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Today's Snug Harbor Cultural Center on Staten Island, New York began with the will of a sea captain. The 1801 will of Captain Robert Richard Randall established an 83-acre estate holding one of the finest groupings of Greek Revival architecture in the country, the first Chinese Scholar's Garden in the United States, art galleries and studios, several small museums, a music hall and a theater, rolling meadows, reflecting ponds and duck ponds. Not to mention a two-acre front lawn with a statue by Saint-Gaudens and another of Neptune, the god of the sea, all encircled by a half-mile long wrought iron fence by Frederick Draper, and overlooking the glory that is New York Harbor.

The bequest directed the trustees of the estate, "to erect and build an asylum or Marine Hospital to be called 'The Sailor's Snug Harbor' for the purpose of maintaining and supporting aged, decrepit, and worn out sailors." On May 14, 1831, the trustees purchased the 130-acre Housman farm on Staten Island's north shore for $10,000 as the site of the first maritime hospital and home for retired sailors in the United States.

Captain Randall died in New York on June 5, 1801. He was never married and left no known children. His heirs were the residents of Sailors' Snug Harbor, counting in the thousands over 164 years. The Captain's intended heirs were known locally, one and all, as "Snugs." The old salts could be seen into the 1970s, sitting on benches above the Kill Van Kull, watching the river traffic, and looking out to New York Harbor. In 1976, only 112 retired seamen remained when they were moved to Sea Level, North Carolina.

The Captain's unintended heirs are the citizens of New York who enjoy the splendors of the Snug Harbor Cultural Center today. Visitors to New York who do not make it across the Bay, and this is the vast majority, are missing something very special indeed.

Next time you are visiting New York City, and, as fabulous as it is, the crowds get you down, the noise hurts your eardrums, the carbon monoxide chokes you, and you have just got to get out of there, even if it's for one day, take the free ferry ride to Staten Island. Get off the S40 bus at Snug Harbor, cross the street, enter the Italianate North Gatehouse and step through its arched tunnel straight into the 19th century. Stroll the acreage beneath the tall trees, sit by the duck pond, meditate a while in the Scholar's Garden, look at the art, hear some music, watch some dance, see the buildings of Snug Harbor. Think of the men, from the age of sail to the age of steam, who lived out the ends of their lives here.

In 1834, Robert Richard Randall's remains were removed from Manhattan to Sailors' Snug Harbor. In 1884, a statue of the Captain by Augustus Saint-Gaudens was unveiled before the Front Face, memorializing the poignant words of his will: a home for "aged, decrepit, and worn out sailors."

Snug Harbor Cultural Center
1000 Richmond Terrace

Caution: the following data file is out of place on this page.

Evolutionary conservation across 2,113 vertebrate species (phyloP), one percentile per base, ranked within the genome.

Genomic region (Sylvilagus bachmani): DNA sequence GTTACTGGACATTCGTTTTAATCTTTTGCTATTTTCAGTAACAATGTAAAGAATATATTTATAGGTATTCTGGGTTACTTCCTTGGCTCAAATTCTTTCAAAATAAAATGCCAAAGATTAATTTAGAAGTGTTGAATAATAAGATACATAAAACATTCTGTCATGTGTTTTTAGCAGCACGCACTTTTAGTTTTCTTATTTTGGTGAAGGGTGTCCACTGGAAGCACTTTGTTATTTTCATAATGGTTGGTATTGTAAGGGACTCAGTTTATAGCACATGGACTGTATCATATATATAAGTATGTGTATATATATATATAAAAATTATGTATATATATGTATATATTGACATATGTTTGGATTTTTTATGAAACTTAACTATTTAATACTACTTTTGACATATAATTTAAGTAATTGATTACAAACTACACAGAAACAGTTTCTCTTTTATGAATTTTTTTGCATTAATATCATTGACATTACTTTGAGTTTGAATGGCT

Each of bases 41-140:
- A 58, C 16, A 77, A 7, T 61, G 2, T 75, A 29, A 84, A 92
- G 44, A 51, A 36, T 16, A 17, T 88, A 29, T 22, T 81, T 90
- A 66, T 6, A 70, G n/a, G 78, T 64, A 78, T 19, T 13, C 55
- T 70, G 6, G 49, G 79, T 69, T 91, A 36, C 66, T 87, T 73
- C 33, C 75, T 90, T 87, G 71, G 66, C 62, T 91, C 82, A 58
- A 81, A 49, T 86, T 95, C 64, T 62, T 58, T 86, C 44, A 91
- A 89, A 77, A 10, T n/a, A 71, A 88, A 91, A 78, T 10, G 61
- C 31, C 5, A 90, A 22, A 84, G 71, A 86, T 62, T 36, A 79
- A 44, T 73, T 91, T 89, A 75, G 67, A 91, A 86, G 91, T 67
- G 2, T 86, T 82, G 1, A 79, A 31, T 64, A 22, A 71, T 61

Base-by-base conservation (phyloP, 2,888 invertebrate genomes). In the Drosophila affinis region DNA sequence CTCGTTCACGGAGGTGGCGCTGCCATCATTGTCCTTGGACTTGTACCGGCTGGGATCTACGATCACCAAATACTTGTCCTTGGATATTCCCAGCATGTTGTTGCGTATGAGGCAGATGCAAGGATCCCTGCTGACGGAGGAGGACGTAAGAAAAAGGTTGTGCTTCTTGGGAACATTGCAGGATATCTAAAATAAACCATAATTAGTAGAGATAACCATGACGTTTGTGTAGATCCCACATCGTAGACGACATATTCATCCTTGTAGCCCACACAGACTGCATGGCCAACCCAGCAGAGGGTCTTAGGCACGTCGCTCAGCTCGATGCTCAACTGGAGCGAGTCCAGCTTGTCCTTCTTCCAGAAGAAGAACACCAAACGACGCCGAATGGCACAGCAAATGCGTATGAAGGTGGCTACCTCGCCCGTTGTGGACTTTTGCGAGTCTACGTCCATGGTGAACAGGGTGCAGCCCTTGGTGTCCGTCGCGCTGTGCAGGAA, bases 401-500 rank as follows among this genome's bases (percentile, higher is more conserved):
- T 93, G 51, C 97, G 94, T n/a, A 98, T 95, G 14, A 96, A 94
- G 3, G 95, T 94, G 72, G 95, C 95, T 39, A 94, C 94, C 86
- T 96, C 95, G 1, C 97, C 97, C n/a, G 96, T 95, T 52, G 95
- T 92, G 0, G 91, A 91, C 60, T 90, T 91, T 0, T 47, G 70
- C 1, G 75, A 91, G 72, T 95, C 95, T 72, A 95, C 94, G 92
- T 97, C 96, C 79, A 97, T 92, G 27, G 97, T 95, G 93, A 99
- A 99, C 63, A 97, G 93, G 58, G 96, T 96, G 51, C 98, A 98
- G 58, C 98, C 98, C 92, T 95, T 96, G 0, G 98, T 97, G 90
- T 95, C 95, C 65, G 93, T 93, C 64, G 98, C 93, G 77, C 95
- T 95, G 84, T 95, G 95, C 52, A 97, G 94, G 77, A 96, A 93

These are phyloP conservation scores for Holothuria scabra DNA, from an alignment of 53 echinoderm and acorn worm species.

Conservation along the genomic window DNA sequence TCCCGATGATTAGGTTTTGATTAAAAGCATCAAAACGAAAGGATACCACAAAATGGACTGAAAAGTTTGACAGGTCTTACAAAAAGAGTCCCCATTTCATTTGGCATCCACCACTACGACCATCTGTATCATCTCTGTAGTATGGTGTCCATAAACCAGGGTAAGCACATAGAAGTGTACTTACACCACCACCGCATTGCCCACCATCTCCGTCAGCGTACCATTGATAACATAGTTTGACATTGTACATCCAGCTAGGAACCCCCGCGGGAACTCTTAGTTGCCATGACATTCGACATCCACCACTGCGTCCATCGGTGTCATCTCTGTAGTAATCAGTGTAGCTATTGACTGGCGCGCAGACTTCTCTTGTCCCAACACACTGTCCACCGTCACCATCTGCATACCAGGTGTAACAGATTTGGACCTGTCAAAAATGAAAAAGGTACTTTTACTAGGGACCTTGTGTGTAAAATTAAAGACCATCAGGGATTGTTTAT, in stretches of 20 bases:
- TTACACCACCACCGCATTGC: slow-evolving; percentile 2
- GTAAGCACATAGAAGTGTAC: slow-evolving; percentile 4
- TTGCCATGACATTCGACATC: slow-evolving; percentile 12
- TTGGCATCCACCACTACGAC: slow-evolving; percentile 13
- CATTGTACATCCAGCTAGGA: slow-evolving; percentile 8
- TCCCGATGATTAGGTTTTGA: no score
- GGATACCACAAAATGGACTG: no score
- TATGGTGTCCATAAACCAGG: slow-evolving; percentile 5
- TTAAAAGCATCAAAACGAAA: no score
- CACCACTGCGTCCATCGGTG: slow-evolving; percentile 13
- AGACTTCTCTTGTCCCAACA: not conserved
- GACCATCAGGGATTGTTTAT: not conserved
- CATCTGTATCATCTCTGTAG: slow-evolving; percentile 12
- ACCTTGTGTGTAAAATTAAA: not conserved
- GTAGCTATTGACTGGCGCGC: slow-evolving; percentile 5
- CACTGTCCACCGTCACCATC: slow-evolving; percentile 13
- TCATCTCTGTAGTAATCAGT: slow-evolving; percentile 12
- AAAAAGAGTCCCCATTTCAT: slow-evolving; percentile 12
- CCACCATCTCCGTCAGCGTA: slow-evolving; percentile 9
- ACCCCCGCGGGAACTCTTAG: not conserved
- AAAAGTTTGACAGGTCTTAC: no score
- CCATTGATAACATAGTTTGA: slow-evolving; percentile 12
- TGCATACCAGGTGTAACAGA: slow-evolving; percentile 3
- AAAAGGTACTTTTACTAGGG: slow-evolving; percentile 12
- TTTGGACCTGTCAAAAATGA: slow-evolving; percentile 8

Livingston, Staten Island NY
(718) 448-2500

John A. Noble Collection: A museum and maritime study center housing the works of maritime artist John A. Noble (1913-1983). The Noble Collection includes lithographs, paintings, his "rowboat drawings," over 6,000 marine photos and his houseboat studio, which used to be tied up in the Kill Van Kull. A maritime library, the "Haunting Building D" oral history project, and printmaking studio are resources for scholars and artists.

Newhouse Center for Contemporary Art: The NCCA houses working artist studios and conducts arts education workshops, as well as exhibitions.

Performing Arts Programs: Snug Harbor offers a year-round concert schedule. Performances are regularly scheduled throughout the site, in the Veterans Memorial Hall, on the South Meadow, and in the 1892 Music Hall. Outdoor classical, jazz, ragtime and rock concerts take place in the meadow.

Staten Island Botanical Gardens: Founded in 1977, the Staten Island Botanical Garden is an ever-evolving group of garden types and a center for horticultural study. Its most recent addition is the highly acclaimed New York Chinese Scholar's Garden, the first of its kind in the country.

Staten Island Children's Museum: The Children's Museum's Walk In! Workshop offers a terrific place for children to be while adults view the rest of the cultural center. Kids can either come up with an individual creative project to work on while visiting, or join in ongoing projects.

Lunch: Indoor and outdoor areas for bagged lunches; a nice place for a picnic. There is also the Café Melville, (in its pre-cultural center incarnation, "The Bumboat") and okay for tea and snacks. But for a real lunch, cross Richmond Terrace to Tug's and watch the steamships pass by on the river.


Driving from New York: Verazzano-Narrows Bridge. Take Bay Street exit just off the bridge. Follow Bay Street to Richmond Terrace junction at ferry. Bear left and continue on Richmond Terrace about two miles to Snug Harbor.

From the Staten Island Ferry: Take the S40 bus and tell the driver you want to get off at Snug Harbor.

Ferry and Walking: On a nice day, it is a pleasant walk along the waterside. Turn right leaving the ferry terminal and stop to admire the Carrere & Hastings designed Borough Hall across the way.